Farm Ireland
Independent.ie

Wednesday 20 September 2017

Failte Ireland is striving to develop rural tourism

I wish to commend John Mulligan for the great passion he brought to his recent opinion piece on rural tourism, but I believe that, unfortunately, the resulting article presented a grave misrepresentation of what is actually happening out there, and it dealt a disservice to the many individuals and groups who are doing sterling work on the ground to boost tourism in the countryside.

Failte Ireland is committed to an equitable development of tourism throughout the country and through our investments in festivals, significant tourism attractions, improved infrastructure, new technology and targeted marketing, we are helping to grow visitor numbers (and therefore revenue and jobs) into many parts of this country where there are no other viable sources of industry.

A classic example of our commitment to rural Ireland is the newly announced Wild Atlantic Way -- a scenic and themed driving route that will boost tourism and local economies throughout parishes and townlands all along its route from the top of Donegal all the way down to west Cork.

Mr Mulligan spoke very much about walking and cycling tourism in particular. We agree with him that these are important areas to develop -- so much so that we are actively engaged in doing just that.

Our latest research shows that the overseas activity sector was worth €830m to Ireland in 2010 and that those interested in activity pursuits spend, on average, 40pc more during their trip than other visitors.

It should be noted that 90pc of this activity is 'soft adventure' and covers a broad range of activities, including walking, cycling, fishing, water sports, archaeology and bird- watching.

In relation to walking and cycling, there has been significant investment in infrastructure and business supports over the years, with a view to providing visitors with what they want and expect.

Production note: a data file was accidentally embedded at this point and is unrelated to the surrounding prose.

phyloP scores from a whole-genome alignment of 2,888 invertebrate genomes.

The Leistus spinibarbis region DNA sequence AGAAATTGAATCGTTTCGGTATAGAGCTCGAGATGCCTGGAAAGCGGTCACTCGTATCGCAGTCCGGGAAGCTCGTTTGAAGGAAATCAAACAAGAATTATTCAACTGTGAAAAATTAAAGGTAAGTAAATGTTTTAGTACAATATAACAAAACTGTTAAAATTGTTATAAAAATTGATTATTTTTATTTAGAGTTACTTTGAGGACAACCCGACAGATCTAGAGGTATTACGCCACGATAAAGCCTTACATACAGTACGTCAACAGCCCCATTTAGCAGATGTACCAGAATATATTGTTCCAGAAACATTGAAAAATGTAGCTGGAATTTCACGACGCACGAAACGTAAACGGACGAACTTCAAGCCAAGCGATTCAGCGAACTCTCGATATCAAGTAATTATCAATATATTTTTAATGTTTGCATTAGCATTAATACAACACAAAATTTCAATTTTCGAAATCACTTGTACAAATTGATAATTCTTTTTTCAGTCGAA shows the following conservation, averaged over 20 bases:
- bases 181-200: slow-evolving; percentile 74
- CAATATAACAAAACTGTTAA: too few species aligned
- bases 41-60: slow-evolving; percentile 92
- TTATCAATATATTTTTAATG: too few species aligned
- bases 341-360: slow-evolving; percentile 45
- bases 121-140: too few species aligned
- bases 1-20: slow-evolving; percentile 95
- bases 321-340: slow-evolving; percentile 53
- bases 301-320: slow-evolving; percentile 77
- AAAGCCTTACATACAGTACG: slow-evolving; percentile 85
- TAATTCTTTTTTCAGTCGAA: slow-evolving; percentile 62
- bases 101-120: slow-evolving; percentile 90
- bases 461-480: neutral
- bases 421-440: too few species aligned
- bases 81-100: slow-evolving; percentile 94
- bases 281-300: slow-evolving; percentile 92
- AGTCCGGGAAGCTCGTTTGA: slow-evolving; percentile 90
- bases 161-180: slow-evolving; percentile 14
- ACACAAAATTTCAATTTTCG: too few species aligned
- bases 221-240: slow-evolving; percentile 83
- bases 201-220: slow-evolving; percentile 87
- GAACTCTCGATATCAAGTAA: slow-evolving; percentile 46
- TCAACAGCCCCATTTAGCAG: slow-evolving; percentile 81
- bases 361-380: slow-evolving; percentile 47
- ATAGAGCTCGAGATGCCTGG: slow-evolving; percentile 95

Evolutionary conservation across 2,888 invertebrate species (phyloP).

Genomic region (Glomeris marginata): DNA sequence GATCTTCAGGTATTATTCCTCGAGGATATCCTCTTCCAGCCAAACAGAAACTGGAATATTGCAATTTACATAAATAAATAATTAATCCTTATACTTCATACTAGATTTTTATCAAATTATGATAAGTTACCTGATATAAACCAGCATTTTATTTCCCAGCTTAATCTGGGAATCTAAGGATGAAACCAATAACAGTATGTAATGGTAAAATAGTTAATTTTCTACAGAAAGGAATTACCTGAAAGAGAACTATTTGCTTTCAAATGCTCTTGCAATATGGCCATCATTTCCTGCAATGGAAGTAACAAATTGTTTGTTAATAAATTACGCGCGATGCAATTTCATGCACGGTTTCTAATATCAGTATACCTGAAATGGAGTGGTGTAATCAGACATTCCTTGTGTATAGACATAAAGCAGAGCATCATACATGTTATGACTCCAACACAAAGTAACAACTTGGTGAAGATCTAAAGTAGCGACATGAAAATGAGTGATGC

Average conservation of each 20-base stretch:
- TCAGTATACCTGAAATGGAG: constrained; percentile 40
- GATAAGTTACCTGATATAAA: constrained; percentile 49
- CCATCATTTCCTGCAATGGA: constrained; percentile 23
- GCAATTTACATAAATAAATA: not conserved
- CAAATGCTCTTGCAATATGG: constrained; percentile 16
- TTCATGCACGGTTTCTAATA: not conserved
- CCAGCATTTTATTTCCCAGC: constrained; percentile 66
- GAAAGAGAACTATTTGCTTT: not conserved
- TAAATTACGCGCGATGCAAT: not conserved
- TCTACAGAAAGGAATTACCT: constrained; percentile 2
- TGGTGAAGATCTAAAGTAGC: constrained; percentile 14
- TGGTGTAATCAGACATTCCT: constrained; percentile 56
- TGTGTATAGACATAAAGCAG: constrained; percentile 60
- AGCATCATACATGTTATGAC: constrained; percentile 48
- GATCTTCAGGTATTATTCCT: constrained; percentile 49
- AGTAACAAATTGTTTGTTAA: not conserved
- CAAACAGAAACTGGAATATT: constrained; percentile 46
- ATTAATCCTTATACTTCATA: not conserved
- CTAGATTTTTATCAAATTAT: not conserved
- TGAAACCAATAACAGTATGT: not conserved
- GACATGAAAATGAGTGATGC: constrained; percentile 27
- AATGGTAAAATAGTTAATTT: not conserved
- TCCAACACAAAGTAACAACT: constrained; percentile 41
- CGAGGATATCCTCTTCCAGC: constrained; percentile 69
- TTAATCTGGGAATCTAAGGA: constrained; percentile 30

Walking

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Up to 2007, it was estimated that over half-a-million visitors participated in walking while holidaying in Ireland. Our market research shows that most walking visitors are occasional walkers.

In other words, visitors to this country are seeking quality looped walks in areas of outstanding scenic beauty, off road and of one to three hours in duration.

Mr Mulligan speaks passionately on behalf of the hard-core walker but, as a responsible national tourism development body, we have to cater for the widest possible tastes. Bearing that in mind, we have implemented a National Looped Walks Programme and there are currently over 220 looped walks across the country. This programme has been so successful in that by 2010 almost 700,000 overseas visitors were participating in walking while on holidays in Ireland, spending an average of €640m, an increase of nearly 200,000 visitors since 2007.

This is significant in itself, considering that overall visitor numbers to Ireland were decreasing over the same period.

In 2009, we in Failte Ireland also rolled out the 'Walkers Welcome' initiative to towns and villages in key walking areas supporting accommodation providers who wish to provide additional services to walkers and, indeed, for all outdoor activities.

Cycling

We launched a Strategy for the Development of Irish Cycle Tourism in 2007 to establish how best to renew the popularity of cycling in Ireland, how to encourage visitors to cycle in Ireland and how to ensure that cycling tourism can generate visitor-spend in rural areas.

As a result of this, we have made a significant investment in the cycling product in Ireland and, to date, €7.4m has been spent on 31 cycling projects. In 2010, 164,000 overseas visitors engaged in cycling while in Ireland, spending approximately €180m.

We are also very much committed to signature 'big ideas' which benefit walking, cycling and rural tourism. The best recent example of this is the Great Western Greenway in Mayo.

The first 18km of the Greenway, from Newport to Mulranny, opened in 2010, while the two extensions linking south to Westport and east to Achill formally opened in July 2011, lengthening the route to 42km, mostly off-road. Further development and extensions are planned for the future to extend the Greenway. In 2011, an economic assessment on the Greenway was carried out. Estimates derived from this report indicate that the Greenway would contribute a projected €7.2m in spend in the local economy over a full year in 2011.

Future Plans

Our work continues and we will build on our extensive research to identify the potential and perceptions of all adventure tourism activities in our key overseas markets, with a view to shaping future Failte Ireland policy, planning, financial and business supports going forward.

Activities such as walking and cycling will be central to our ongoing work and Failte Ireland is strongly committed to these activities as part of our development of rural tourism.

However, that commitment must also match what our customers are looking for.

From Mary stack

Project Officer, Rural Development, FAilte Ireland

Indo Farming